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Restaurant Experts Name Chicago's Saddest Closures of 2016

As 2016 fades into 2017, Eater surveyed a group of critics, writers, and all around experts for their take on the past year. We asked them eight questions: from Top Standbys to Top Newcomers, from Best Meals to Saddest Closures. All answers will be revealed—cut, pasted, unedited and unadulterated—by the time we pop the cork on 2017.

Many, many people were sad about Bunny the Micro Bakery closing
Many, many people were sad about Bunny the Micro Bakery closing
Marc Much

What was the saddest restaurant closure of 2016?

Anthony Todd, Chicagoist: The Parthenonhands down. I have been going there since I was a baby, my parents had their first date there, and to see it destroyed because of family infighting, greed and bad management makes me sad every time I think of it.

Lisa Shames, CS: It's a toss up between Bom Bolla, Tete Charcuterie and Bunny the Micro Bakery, all of them were doing something different than any other restaurant in Chicago and doing it really well. They all broke my heart when they closed. Someone really needs to get some vermouth on tap STAT.

Chris LaMorte, UrbanDaddy: Ugh. So many. So let's say it's a tie: Cape Cod Room, Belly Shack, and Perennial Virant, which closes at the end of the year. And let me add, that while I haven't eaten there in ages, Parthenon was probably my first introduction to Greek food beyond the gyro.

Penny Pollack, Chicago magazine: Bunny: Closed after three months. Positively tragic. Cape Cod Room: It was probably time, but we are losing a piece of history. Fortunately Gibsons and Hugo's have picked up the Bookbinder soup mantle. Perennial Virant: Wasn't this the darling of the organic, local, sustainable set? Hang in there, North Pond.

Elizabeth Atkinson, Time Out Chicago: Bunny.

Michael Nagrant, RedEye: Parthenon. Parthenon invented flaming saganaki and popularized gyros. Instead of serving frozen and pre-made gyros, they still created the cones in from scratch. The orange zest-infused sausage made in house was the finest in encased meats. Owner Chris Liakouras was a Chicago character of the finest vintage. I mean, the Parthenon put out a vinyl LP back in the day. I can see Paul Kahan doing that someday, but I don’t think any other existing Chicago restaurant pressed vinyl.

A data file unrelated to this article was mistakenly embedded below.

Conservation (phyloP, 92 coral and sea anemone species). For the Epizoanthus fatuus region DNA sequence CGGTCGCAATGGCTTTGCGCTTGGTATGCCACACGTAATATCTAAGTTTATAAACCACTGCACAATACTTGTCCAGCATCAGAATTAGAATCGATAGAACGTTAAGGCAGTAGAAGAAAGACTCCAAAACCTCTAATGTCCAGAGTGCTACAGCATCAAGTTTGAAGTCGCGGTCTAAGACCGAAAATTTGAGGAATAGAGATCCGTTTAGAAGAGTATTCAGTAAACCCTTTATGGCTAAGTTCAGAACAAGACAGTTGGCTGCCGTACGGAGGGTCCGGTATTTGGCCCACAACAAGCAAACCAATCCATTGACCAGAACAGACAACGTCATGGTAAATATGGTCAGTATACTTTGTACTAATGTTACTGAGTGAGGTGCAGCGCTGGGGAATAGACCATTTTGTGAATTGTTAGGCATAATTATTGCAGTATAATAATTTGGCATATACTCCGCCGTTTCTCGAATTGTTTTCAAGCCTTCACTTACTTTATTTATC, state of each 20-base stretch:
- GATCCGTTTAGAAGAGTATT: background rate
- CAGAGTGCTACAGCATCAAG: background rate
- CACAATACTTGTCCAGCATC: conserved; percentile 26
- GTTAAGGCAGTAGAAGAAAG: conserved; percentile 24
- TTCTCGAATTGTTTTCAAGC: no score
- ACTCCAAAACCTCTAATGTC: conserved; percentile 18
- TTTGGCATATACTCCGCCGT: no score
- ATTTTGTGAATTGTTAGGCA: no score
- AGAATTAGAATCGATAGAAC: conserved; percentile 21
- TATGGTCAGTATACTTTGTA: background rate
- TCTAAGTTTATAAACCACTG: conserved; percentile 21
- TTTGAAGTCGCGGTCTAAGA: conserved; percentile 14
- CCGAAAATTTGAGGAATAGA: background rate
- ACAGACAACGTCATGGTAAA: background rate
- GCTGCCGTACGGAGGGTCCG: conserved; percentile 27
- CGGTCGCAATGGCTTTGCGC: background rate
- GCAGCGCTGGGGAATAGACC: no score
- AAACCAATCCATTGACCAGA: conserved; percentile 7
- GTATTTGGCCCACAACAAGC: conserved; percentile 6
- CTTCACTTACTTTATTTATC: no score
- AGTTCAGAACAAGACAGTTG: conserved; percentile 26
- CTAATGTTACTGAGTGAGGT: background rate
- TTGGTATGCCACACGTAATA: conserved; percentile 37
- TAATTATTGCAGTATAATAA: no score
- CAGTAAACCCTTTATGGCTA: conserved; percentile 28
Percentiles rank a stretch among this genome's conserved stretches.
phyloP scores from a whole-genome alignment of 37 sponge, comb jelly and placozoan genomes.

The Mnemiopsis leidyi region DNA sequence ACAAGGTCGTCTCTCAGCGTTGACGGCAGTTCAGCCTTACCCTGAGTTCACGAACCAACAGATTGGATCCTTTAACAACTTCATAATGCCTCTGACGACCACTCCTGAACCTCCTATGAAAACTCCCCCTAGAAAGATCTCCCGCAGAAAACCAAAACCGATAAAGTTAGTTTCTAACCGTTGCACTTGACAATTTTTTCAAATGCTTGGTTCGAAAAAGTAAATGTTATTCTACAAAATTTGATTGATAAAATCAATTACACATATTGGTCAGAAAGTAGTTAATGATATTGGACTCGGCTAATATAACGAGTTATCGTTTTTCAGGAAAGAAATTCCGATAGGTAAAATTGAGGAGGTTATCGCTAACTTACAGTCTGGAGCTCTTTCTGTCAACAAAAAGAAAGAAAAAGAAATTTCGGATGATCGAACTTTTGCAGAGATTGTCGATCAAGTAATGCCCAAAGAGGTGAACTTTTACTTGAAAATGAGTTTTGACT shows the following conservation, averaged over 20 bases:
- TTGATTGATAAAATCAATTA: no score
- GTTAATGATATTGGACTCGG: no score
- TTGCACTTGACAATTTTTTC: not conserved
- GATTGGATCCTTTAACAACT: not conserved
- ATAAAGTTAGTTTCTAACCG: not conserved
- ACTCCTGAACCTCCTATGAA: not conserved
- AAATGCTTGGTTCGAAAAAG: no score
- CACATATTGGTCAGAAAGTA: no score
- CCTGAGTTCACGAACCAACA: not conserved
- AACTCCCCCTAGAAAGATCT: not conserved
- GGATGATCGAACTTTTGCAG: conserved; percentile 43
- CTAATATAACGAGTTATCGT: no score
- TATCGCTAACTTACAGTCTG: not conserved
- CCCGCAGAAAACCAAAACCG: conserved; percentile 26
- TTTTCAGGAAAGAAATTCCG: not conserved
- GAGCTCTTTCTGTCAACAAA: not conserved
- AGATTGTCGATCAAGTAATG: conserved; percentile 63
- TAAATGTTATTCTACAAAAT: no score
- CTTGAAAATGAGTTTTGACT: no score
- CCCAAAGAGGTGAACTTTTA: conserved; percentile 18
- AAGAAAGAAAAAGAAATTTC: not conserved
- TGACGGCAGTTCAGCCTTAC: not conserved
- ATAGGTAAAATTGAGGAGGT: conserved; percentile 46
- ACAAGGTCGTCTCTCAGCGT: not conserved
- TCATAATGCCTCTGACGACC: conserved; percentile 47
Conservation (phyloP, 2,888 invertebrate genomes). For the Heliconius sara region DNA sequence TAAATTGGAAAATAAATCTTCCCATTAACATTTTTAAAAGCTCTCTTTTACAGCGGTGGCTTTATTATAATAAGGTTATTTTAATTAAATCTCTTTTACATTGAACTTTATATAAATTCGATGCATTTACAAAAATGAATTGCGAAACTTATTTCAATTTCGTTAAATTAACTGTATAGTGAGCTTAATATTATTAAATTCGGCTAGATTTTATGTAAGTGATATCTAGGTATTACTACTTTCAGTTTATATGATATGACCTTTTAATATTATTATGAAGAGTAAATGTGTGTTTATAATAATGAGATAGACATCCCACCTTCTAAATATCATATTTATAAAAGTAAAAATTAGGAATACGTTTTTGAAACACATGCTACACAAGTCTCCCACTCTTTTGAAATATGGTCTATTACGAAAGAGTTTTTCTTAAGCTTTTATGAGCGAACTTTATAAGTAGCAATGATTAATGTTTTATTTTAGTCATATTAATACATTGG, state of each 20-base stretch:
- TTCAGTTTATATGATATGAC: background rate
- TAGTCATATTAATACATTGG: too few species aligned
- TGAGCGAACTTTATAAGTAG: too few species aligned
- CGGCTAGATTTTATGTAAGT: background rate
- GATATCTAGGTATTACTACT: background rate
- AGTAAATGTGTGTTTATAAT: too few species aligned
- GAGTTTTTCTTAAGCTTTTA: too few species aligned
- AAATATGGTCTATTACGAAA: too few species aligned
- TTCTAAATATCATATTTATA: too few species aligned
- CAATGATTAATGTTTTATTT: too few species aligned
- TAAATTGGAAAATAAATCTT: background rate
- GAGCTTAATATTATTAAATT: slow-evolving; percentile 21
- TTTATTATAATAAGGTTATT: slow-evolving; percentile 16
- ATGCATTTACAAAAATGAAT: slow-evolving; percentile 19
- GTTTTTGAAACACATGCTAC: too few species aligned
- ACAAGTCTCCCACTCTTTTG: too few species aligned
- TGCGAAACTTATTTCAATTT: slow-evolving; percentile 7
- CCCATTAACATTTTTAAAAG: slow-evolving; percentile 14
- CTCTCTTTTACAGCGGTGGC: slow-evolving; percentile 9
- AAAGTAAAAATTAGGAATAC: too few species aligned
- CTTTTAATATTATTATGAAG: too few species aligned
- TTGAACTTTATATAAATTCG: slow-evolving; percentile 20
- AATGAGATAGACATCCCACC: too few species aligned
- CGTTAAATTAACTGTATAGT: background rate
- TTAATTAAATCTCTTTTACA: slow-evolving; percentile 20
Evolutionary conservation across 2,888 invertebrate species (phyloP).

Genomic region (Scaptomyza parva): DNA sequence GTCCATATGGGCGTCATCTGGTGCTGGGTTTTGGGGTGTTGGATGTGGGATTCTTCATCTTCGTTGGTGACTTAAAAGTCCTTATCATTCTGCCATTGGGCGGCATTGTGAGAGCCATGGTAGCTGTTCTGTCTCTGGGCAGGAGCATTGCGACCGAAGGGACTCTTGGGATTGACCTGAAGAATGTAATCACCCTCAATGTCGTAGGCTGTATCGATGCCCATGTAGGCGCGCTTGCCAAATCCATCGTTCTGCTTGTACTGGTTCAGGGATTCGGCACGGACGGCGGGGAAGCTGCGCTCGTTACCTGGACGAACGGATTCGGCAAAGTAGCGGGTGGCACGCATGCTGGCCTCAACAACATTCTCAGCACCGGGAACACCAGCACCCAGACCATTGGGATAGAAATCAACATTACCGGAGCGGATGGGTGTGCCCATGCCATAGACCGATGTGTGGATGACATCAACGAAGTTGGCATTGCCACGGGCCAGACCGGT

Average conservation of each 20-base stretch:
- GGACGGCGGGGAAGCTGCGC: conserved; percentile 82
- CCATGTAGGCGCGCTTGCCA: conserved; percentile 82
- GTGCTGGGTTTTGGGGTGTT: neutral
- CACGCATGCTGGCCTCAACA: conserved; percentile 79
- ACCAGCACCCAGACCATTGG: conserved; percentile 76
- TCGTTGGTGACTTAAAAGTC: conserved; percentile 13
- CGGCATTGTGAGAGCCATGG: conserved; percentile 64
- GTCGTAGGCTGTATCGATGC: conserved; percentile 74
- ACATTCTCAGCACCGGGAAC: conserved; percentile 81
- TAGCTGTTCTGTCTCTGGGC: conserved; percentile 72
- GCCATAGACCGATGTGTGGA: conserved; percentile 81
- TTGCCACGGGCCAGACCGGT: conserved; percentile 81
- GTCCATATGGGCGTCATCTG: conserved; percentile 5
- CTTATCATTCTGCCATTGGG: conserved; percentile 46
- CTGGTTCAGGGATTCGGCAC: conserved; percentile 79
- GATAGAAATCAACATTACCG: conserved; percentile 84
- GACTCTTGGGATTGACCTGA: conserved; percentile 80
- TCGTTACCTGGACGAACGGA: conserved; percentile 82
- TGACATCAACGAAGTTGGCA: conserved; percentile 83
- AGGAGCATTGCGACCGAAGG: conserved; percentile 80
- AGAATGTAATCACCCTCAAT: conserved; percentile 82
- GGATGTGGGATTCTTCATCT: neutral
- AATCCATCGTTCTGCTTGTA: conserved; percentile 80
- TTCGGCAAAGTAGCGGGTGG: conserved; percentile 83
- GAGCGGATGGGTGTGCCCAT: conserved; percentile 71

Michael Gebert, Fooditor: The best almost-unknown Thai restaurant in town, In-On Thai, closed when its Lakeview building was torn down. It may be coming back, I hope so, because it had some regional specialities we've never seen anywhere else and was just super-tasty all around.

Morgan Olsen, RedEye: Losing Belly Shack is the biggest bummer. On a personal note, I was sad to see Oak + Char bite the dust (I really, really liked those MSG chicken wings).

Chandra Ram, Plate: Tied between the announced closures of Perennial Virant and Trenchermen. Paul Virant and Pat Sheerin are both super-nice guys who happen to be extremely talented chefs, and Chicago is going to be a little less great without their food.

Matt Kirouac, Zagat: Cantina 1910 was sad. It closed the week after I finally went there for the first time and fell in love with it. Not entirely surprising though, considering how enormously ambitious (and literally enormous) the concept was.

Oak + Char

217 W Huron St, Chicago, IL 60654 (312) 643-2427 Visit Website

The Parthenon

314 S Halsted St, Chicago, IL 60661 (312) 726-2407 Visit Website

Cape Cod Room

140 E Walton Pl, Chicago, IL 60611 (312) 787-2200 Visit Website

Perennial Virant

1800 North Lincoln Avenue, Chicago, IL 60614 312 981 7070 Visit Website

Bom Bolla

1501 N Milwaukee Ave, Chicago, IL 60622 (773) 698-6601 Visit Website

Bunny The Micro Bakery

2928 N Broadway St, Chicago, IL 60657 (617) 936-3464 Visit Website


2039 W North Avenue, Chicago, IL 60622 Visit Website

Belly Shack

1912 N Western Avenue, Chicago, IL 60647 773 252 1414